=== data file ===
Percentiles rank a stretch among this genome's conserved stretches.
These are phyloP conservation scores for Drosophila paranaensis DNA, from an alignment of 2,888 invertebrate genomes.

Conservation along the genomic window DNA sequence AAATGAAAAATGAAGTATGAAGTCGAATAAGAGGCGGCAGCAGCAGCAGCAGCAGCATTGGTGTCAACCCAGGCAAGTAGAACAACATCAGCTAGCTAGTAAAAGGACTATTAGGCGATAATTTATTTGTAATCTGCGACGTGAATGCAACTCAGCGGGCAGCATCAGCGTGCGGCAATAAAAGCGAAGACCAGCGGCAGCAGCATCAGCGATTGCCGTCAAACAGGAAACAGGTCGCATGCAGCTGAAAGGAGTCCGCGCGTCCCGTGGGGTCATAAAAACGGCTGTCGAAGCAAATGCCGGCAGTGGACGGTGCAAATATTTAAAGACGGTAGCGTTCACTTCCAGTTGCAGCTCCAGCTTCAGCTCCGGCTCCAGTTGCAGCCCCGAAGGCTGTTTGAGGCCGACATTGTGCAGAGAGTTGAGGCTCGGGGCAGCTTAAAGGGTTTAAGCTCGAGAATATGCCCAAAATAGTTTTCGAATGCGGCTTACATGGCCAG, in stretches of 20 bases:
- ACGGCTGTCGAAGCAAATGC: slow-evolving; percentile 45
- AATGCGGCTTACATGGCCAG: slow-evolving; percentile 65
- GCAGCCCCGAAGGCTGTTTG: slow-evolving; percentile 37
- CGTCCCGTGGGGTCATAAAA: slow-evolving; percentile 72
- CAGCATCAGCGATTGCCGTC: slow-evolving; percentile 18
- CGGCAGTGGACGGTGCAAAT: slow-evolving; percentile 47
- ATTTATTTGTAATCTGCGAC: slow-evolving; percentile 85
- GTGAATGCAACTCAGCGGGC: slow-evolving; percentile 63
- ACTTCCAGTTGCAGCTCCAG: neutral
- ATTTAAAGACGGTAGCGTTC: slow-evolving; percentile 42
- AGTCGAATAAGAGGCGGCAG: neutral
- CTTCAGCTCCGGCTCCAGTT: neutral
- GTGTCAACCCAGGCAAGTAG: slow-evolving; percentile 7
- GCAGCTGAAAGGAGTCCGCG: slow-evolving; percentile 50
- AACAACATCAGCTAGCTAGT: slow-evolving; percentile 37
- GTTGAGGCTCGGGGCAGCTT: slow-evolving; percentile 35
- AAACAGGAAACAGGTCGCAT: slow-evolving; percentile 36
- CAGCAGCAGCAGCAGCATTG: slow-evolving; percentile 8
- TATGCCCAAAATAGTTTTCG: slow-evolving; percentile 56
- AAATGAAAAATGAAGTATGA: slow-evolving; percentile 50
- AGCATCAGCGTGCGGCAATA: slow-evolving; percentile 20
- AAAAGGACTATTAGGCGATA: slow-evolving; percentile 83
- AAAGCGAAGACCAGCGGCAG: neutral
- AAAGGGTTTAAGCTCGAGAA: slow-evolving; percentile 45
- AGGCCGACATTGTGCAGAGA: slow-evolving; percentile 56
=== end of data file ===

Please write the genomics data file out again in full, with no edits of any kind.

Percentiles rank a stretch among this genome's conserved stretches.
These are phyloP conservation scores for Drosophila paranaensis DNA, from an alignment of 2,888 invertebrate genomes.

Conservation along the genomic window DNA sequence AAATGAAAAATGAAGTATGAAGTCGAATAAGAGGCGGCAGCAGCAGCAGCAGCAGCATTGGTGTCAACCCAGGCAAGTAGAACAACATCAGCTAGCTAGTAAAAGGACTATTAGGCGATAATTTATTTGTAATCTGCGACGTGAATGCAACTCAGCGGGCAGCATCAGCGTGCGGCAATAAAAGCGAAGACCAGCGGCAGCAGCATCAGCGATTGCCGTCAAACAGGAAACAGGTCGCATGCAGCTGAAAGGAGTCCGCGCGTCCCGTGGGGTCATAAAAACGGCTGTCGAAGCAAATGCCGGCAGTGGACGGTGCAAATATTTAAAGACGGTAGCGTTCACTTCCAGTTGCAGCTCCAGCTTCAGCTCCGGCTCCAGTTGCAGCCCCGAAGGCTGTTTGAGGCCGACATTGTGCAGAGAGTTGAGGCTCGGGGCAGCTTAAAGGGTTTAAGCTCGAGAATATGCCCAAAATAGTTTTCGAATGCGGCTTACATGGCCAG, in stretches of 20 bases:
- ACGGCTGTCGAAGCAAATGC: slow-evolving; percentile 45
- AATGCGGCTTACATGGCCAG: slow-evolving; percentile 65
- GCAGCCCCGAAGGCTGTTTG: slow-evolving; percentile 37
- CGTCCCGTGGGGTCATAAAA: slow-evolving; percentile 72
- CAGCATCAGCGATTGCCGTC: slow-evolving; percentile 18
- CGGCAGTGGACGGTGCAAAT: slow-evolving; percentile 47
- ATTTATTTGTAATCTGCGAC: slow-evolving; percentile 85
- GTGAATGCAACTCAGCGGGC: slow-evolving; percentile 63
- ACTTCCAGTTGCAGCTCCAG: neutral
- ATTTAAAGACGGTAGCGTTC: slow-evolving; percentile 42
- AGTCGAATAAGAGGCGGCAG: neutral
- CTTCAGCTCCGGCTCCAGTT: neutral
- GTGTCAACCCAGGCAAGTAG: slow-evolving; percentile 7
- GCAGCTGAAAGGAGTCCGCG: slow-evolving; percentile 50
- AACAACATCAGCTAGCTAGT: slow-evolving; percentile 37
- GTTGAGGCTCGGGGCAGCTT: slow-evolving; percentile 35
- AAACAGGAAACAGGTCGCAT: slow-evolving; percentile 36
- CAGCAGCAGCAGCAGCATTG: slow-evolving; percentile 8
- TATGCCCAAAATAGTTTTCG: slow-evolving; percentile 56
- AAATGAAAAATGAAGTATGA: slow-evolving; percentile 50
- AGCATCAGCGTGCGGCAATA: slow-evolving; percentile 20
- AAAAGGACTATTAGGCGATA: slow-evolving; percentile 83
- AAAGCGAAGACCAGCGGCAG: neutral
- AAAGGGTTTAAGCTCGAGAA: slow-evolving; percentile 45
- AGGCCGACATTGTGCAGAGA: slow-evolving; percentile 56